Most people, including healthcare professionals, use the term "leg" to mean the entire area between the top of the thigh and the ankle. Pain can occur in this part of the body for many reasons.
What is going on in the body?
Pain may occur in one or both legs. There are many different causes, ranging from unimportant to life-threatening.
What are the causes and risks of the condition?
There are many possible causes of leg pain, including:
- trauma or injury, ranging from a bruise to a broken bone. Sometimes, old injuries can cause pain for years after the injury.
- arthritis, which is inflammation of the joints. The hip and knee joints are commonly affected.
- blood clots, such as a deep venous thrombosis, which is a clot deep inside the leg
- varicose veins, which are abnormally widened veins
- nerve damage, also called neuropathy. Nerve damage has many possible causes, such as diabetes and vitamin deficiencies. Sciatica, which is an irritation of the sciatic nerve, may cause pain radiating down the back of the leg.
- poor blood flow or circulation, such as that caused by atherosclerosis, or clogging of the arteries with cholesterol
- cancer or a tumor, usually involving the bone, muscles, or skin
- infection, usually involving the bone, muscles, or skin. For example, osteomyelitis, a serious bone infection, and cellulitis, a skin infection, commonly occur in the skin of the lower leg.
There are other causes of leg pain. Sometimes, a cause cannot be found.
What can be done to prevent the condition?
Many cases of leg pain cannot be prevented, but prevention is related to the cause. Proper stretching and conditioning prior to participation in athletic activity may prevent some pains. The development of atherosclerosis may be reduced by not smoking, eating a good diet, and exercising regularly. Controlling blood sugar levels with diet, exercise, and medications can sometimes prevent diabetic neuropathy.
How is the condition diagnosed?
Diagnosis of the cause of leg pain begins with a history and physical exam. Blood tests may be helpful in some cases. For example, a blood test called a complete blood count (CBC) may help diagnose an infection. Imaging tests, such as an ultrasound, can help diagnose blood clots and poor blood flow. X-rays can help diagnose a bone fracture, tumor, or infection.
Long Term Effects
What are the long-term effects of the condition?
Long-term effects are related to the cause of the pain. Pain can be severe and make a person unable to perform normal activities. Chronic pain can also cause stress, sleep disorders, and depression.
Infections can often be treated with antibiotics and may have no long-term effects. A deep venous thrombosis in the leg can break off and travel through the bloodstream to the lungs, a condition called pulmonary embolus.
What are the risks to others?
Leg pain is not contagious and poses no risk to others.
What are the treatments for the condition?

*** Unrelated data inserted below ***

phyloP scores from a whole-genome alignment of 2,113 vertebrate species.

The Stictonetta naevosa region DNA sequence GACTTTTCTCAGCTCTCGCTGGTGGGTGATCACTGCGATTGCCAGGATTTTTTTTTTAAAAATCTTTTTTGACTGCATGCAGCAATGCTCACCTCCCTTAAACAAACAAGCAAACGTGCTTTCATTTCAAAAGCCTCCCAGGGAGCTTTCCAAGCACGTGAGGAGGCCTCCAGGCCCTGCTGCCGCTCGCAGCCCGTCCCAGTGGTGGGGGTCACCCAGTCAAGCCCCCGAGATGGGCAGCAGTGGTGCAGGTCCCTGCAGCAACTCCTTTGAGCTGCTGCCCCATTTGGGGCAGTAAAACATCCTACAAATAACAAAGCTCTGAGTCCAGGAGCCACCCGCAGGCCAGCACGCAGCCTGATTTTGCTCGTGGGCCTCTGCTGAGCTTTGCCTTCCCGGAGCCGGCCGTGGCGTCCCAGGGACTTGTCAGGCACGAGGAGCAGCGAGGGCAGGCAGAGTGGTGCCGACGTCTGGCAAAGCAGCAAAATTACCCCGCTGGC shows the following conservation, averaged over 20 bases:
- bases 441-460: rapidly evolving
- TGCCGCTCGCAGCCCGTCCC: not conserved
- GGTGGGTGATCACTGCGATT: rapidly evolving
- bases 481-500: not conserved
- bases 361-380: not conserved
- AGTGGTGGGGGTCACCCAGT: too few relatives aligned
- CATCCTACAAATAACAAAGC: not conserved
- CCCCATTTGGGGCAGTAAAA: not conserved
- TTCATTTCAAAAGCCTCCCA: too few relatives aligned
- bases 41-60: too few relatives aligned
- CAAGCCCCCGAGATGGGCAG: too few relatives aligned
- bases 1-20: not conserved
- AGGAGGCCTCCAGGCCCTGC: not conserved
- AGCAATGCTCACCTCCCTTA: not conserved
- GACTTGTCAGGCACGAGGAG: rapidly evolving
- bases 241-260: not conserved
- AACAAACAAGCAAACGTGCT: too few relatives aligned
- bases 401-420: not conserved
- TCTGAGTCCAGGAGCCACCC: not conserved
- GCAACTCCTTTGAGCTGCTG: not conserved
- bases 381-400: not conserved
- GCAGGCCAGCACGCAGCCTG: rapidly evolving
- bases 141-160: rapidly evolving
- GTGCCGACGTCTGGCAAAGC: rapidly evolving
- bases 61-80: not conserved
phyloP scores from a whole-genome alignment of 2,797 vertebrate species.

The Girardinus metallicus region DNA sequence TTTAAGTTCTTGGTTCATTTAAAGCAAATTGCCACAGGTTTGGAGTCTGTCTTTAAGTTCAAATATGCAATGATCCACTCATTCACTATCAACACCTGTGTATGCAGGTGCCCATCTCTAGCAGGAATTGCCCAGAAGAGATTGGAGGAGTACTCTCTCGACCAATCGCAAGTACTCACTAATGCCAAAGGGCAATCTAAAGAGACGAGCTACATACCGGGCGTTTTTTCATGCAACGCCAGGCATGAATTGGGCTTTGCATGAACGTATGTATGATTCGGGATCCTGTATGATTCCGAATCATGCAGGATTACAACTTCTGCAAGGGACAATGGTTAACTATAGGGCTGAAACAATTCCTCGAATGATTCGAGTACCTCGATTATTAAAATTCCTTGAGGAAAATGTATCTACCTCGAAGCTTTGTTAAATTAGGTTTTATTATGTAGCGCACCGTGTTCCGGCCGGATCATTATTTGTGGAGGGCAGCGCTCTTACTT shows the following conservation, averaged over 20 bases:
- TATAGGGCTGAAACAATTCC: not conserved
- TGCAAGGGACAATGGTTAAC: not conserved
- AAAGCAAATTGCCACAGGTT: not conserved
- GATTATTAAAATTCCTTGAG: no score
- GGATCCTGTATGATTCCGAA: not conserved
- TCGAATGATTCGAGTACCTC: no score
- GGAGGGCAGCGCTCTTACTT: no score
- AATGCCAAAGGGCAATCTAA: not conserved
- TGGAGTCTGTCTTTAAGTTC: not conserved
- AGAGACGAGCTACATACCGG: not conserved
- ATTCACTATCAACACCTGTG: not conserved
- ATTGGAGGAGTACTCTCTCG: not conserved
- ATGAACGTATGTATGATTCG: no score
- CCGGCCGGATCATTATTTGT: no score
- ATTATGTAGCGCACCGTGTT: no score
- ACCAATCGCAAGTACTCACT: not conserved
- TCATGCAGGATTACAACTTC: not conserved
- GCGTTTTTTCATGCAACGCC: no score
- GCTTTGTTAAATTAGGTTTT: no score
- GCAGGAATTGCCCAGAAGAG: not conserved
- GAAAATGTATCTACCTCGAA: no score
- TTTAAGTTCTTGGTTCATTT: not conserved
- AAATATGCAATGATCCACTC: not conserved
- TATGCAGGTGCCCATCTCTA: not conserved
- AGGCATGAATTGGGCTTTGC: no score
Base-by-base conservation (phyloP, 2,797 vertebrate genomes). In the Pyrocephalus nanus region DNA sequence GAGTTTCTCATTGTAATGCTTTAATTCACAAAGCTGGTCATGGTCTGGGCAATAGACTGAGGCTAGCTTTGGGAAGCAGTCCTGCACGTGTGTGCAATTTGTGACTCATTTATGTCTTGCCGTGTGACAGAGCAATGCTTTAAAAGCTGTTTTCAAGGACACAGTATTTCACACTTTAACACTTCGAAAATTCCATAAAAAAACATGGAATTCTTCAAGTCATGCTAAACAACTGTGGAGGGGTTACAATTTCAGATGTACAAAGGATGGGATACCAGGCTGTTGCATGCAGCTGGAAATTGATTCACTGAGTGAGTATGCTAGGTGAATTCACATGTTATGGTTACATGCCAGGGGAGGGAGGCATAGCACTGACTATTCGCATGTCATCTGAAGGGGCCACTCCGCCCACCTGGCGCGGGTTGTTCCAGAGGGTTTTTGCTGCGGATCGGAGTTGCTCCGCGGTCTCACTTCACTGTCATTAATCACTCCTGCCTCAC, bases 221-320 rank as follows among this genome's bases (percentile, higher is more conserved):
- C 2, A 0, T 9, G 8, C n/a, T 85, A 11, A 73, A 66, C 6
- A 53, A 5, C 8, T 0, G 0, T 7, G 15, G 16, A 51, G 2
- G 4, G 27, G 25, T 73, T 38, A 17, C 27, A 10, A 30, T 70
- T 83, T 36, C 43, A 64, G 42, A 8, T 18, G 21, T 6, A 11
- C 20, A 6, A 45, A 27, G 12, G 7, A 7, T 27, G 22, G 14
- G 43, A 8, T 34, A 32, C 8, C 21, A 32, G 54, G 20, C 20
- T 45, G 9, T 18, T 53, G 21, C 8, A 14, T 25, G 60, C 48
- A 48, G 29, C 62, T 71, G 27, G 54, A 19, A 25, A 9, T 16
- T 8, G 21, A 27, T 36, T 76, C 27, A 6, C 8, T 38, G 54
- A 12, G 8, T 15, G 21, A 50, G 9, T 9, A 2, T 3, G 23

Leg pain can be treated in a number of ways. The treatment depends on the cause if it is known, although it can be given simply to relieve the pain. The most commonly used pain relievers include nonsteroidal anti-inflammatory drugs (NSAIDs), such as ibuprofen (i.e., Advil, Motrin) or naproxen (i.e., Aleve, Anaprox, Naprosyn). These can help with many types of pain, such as that due to injury or arthritis. Medications such as gabapentin (i.e., Neurontin) and amitriptyline (i.e., Elavil) may help treat pain due to nerve damage. Cancer pain can often be treated with medications like morphine or meperidine (i.e., Demerol).
The underlying cause of the leg pain may need to be treated as well. For example, someone with a broken leg may need a cast or surgery. Someone with deep blood clots may need to be treated with blood thinners like heparin or warfarin. An infection may need treatment with antibiotics. A person with a bone tumor or cancer may need surgery, chemotherapy, or radiation treatment.
What are the side effects of the treatments?
Side effects depend on the treatments used. NSAIDs may cause allergic reactions or stomach upset. Blood thinners may cause abnormal bleeding if the blood gets too thin. Surgery can be complicated by bleeding, infection, or an allergic reaction to the anesthetic.
What happens after treatment for the condition?
Arthritis is often a lifelong condition requiring long-term treatment. An infection may be "cured" by treatment and the person may be able to return to normal activities right away. Cancer may result in death if treatment is not successful.
How is the condition monitored?
Monitoring is related to the cause of the pain. For example, those with nerve damage from diabetes need to check their blood sugar levels often. Any new or worsening symptoms should be reported to the healthcare professional.
Harrison's Principles of Internal Medicine, Fauci et al., 1998